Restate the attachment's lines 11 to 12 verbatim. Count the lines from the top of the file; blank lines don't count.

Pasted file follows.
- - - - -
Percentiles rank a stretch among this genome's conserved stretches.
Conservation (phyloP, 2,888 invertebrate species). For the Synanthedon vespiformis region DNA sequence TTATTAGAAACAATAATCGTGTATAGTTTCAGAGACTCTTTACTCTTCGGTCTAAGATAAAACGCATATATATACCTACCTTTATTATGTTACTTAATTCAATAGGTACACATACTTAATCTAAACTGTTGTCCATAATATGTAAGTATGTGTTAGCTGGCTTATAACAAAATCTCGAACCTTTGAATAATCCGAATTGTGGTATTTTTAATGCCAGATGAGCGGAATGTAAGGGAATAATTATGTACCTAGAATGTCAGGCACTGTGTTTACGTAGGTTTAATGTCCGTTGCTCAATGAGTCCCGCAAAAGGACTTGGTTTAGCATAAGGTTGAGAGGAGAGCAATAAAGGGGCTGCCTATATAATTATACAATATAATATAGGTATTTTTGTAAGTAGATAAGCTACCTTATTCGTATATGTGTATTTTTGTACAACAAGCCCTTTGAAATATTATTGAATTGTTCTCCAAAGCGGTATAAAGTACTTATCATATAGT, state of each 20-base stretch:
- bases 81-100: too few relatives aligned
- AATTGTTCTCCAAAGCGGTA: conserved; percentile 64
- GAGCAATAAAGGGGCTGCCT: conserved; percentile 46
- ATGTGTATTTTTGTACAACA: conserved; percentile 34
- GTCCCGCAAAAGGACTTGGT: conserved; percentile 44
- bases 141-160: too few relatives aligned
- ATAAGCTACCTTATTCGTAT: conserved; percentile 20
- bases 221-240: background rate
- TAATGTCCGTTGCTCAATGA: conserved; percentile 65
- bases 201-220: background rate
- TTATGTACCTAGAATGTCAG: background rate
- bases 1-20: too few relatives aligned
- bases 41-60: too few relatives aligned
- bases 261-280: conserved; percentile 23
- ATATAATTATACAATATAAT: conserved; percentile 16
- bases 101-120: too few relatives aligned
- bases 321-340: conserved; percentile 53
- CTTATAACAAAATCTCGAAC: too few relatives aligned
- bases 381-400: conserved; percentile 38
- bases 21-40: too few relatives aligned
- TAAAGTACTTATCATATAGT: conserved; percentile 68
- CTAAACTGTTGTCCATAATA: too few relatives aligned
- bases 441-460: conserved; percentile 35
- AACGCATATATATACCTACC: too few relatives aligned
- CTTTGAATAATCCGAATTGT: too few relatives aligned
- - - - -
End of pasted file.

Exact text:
- TAATGTCCGTTGCTCAATGA: conserved; percentile 65
- bases 201-220: background rate